Super Bowl halftime show: Some didn’t like it. Too bad

Saw a few protests from local Facebook users about the halftime show of Sunday’s Super Bowl, saying it was a display of sexual exploitation that played out in front of our children.

Since I had better things to do Sunday than watch either the Super Bowl or the halftime show, I had to dig up the YouTube video of the presentation that featured Jennifer Lopez and Shakira to see what caused the fuss. After watching the entire halftime event, I saw no reason to complain.

Some of the Facebook complaints centered on Shakira’s use of a zaghrouta, which involves a high-pitched sound using one’s tongue. It’s an Arab thing, which is something I know because my wife, like Shakira, is half-Lebanese (Amy’s other half is Irish and, trust me, that is a temper-mixture that no one wants to cross).

Zainab Mudallal, digital editor of The Washigton Post, writes:

In the middle of the halftime show, the singer Shakira let loose a stadium-shaking wail, high-pitched and accompanied by her tongue flicking up and down. I leaped from my couch, shrieking, too.

The Grammy-winning artist, who is half Lebanese, was letting loose a zaghrouta, a chant often raised in the Middle East and North Africa at moments too joyful to celebrate otherwise. If you’ve ever been to an Arab wedding, you’ve probably heard such an ululation. If you’re related to anyone like my late grandmother, you heard it before you went off to prom, when you aced your final exams and when you returned home after a long trip away. Call it a “yeehaw,” a “yaaass,” a “hallelujah” — whatever suits you best.

Granted, Shakira didn’t do her zaghrouta very well; you’re typically supposed to place your hand horizontally atop your mouth, so as to minimize some of that visual tongue action. But it was still refreshing to see. What wasn’t refreshing was how perplexed people were by her homage to her Lebanese roots.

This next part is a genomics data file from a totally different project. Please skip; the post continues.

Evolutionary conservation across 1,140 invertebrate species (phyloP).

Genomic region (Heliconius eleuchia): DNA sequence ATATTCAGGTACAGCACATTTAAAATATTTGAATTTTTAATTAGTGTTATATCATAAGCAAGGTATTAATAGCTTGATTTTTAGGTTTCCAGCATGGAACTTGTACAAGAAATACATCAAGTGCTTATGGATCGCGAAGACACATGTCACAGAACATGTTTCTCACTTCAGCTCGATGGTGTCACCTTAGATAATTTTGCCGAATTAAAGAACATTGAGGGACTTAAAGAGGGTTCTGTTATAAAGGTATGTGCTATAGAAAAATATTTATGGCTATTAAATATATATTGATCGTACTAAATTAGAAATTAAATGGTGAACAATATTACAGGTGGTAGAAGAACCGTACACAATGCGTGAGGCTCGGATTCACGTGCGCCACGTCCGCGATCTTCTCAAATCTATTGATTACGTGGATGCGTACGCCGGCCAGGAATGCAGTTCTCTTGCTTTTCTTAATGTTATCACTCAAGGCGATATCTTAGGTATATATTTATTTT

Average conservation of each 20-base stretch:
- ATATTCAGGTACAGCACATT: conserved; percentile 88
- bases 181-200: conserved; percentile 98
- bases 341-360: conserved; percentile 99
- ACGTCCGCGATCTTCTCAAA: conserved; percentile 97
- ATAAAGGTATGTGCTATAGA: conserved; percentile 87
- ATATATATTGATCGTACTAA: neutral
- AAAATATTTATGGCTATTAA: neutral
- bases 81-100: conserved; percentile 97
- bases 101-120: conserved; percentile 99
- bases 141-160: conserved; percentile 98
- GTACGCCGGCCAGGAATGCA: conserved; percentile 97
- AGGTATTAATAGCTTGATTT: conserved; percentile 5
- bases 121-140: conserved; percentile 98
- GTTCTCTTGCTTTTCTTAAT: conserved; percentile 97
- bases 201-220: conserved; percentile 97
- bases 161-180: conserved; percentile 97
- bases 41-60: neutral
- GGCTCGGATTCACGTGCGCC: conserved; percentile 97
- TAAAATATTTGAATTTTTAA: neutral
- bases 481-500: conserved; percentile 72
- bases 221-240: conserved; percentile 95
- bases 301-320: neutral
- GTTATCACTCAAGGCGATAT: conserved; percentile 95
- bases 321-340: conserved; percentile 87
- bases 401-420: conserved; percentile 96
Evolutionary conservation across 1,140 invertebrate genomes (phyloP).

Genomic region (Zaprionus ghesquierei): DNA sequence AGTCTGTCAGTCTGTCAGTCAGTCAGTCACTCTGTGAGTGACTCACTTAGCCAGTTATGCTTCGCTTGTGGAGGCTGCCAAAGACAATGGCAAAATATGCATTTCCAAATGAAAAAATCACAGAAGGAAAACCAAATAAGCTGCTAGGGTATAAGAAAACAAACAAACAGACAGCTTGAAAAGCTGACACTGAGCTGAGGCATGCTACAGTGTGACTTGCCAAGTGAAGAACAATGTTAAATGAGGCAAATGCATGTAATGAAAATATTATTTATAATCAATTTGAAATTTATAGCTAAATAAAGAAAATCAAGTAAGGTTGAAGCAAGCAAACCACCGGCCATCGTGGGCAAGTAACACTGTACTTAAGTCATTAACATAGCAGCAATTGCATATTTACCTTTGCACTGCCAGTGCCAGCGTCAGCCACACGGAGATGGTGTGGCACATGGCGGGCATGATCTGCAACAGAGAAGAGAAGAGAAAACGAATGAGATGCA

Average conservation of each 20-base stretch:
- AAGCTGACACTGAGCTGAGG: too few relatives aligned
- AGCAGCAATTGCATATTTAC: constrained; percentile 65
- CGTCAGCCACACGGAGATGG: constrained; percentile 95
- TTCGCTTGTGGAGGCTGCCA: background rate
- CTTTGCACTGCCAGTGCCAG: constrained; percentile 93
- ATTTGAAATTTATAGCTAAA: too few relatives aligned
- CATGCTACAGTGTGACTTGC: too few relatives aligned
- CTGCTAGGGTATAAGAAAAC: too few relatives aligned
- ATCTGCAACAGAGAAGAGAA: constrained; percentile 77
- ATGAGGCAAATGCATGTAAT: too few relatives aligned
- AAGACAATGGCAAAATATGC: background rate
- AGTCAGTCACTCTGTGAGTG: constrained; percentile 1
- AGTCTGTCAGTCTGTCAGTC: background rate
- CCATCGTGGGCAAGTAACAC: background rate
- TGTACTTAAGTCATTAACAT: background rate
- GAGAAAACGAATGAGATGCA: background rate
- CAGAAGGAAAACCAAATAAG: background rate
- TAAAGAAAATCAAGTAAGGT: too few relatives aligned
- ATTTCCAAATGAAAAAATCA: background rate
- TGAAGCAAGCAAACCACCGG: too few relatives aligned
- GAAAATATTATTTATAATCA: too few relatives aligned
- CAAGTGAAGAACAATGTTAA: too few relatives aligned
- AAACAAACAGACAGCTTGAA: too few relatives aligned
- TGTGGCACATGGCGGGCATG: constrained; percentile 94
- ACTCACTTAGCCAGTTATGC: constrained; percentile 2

Twitter was immediately flooded with memes of the moment, mostly making unflattering comparisons, particularly to turkeys, SpongeBob SquarePants and even sexual acts. The confusion surrounding the act, whose origin dates to the pre-Islamic era, was understandable. It’s a symptom of the West’s broader problem of poor representation of Arab and Middle Eastern life.

For once, an Arabic expression of utter delight, not the violent stereotypes that plague American TV and movies, was on one of our biggest national stages. And next to no one recognized it.

Amy’s grandmother could let out such a scream of joy. So can she.

Other complaints about the show concern Lopez and Shakira’s attire — or lack thereof.

On one hand, it was nice to see two women — one 43 and the other 50 — having the bodies to wear such costumes well. They were accompanied by youngsters in far-less revealing in a well-choreographed show.

Was it too sexy or too much? Depends, I guess, on one’s point of view. It wasn’t a graphic display of a woman’s nipple, like the heralded “wardrobe malfunction” of Janet Jackson on a previous Super Bowl an no one displayed as much skin as the average cheerleader of a National Football League team.

What Shakira and Lopez did on stage was a homage to their roots and their nation. Notes Allyson Chiu:

Beyond the spectacle of glittery costumes, laser lights and high-energy dancing, the show was an impactful 15-minute-long homage to the singers’ roots. Shakira peppered her performance with Middle Eastern music and belly dancing while also incorporating elements of Latin American culture. Lopez, born in the Bronx to Puerto Rican parents, sang her chart-topping anthem “Jenny From the Block” and later donned the U.S. territory’s flag as a reversible cape.

Their show didn’t bother anyone at our home. Just the opposite: When watching the replay of the halftime show on YouTube, Amy let out an ear-splitting zaghrouta to match Shakira’s.

Nice sound. Fantastic show. Anyone who feels it is something obscene has a dirty mind…and perhaps is bigoted towards Arabs and Latinos.

© 2004-2021 Blue Ridge Muse

© 2021 Blue Ridge Muse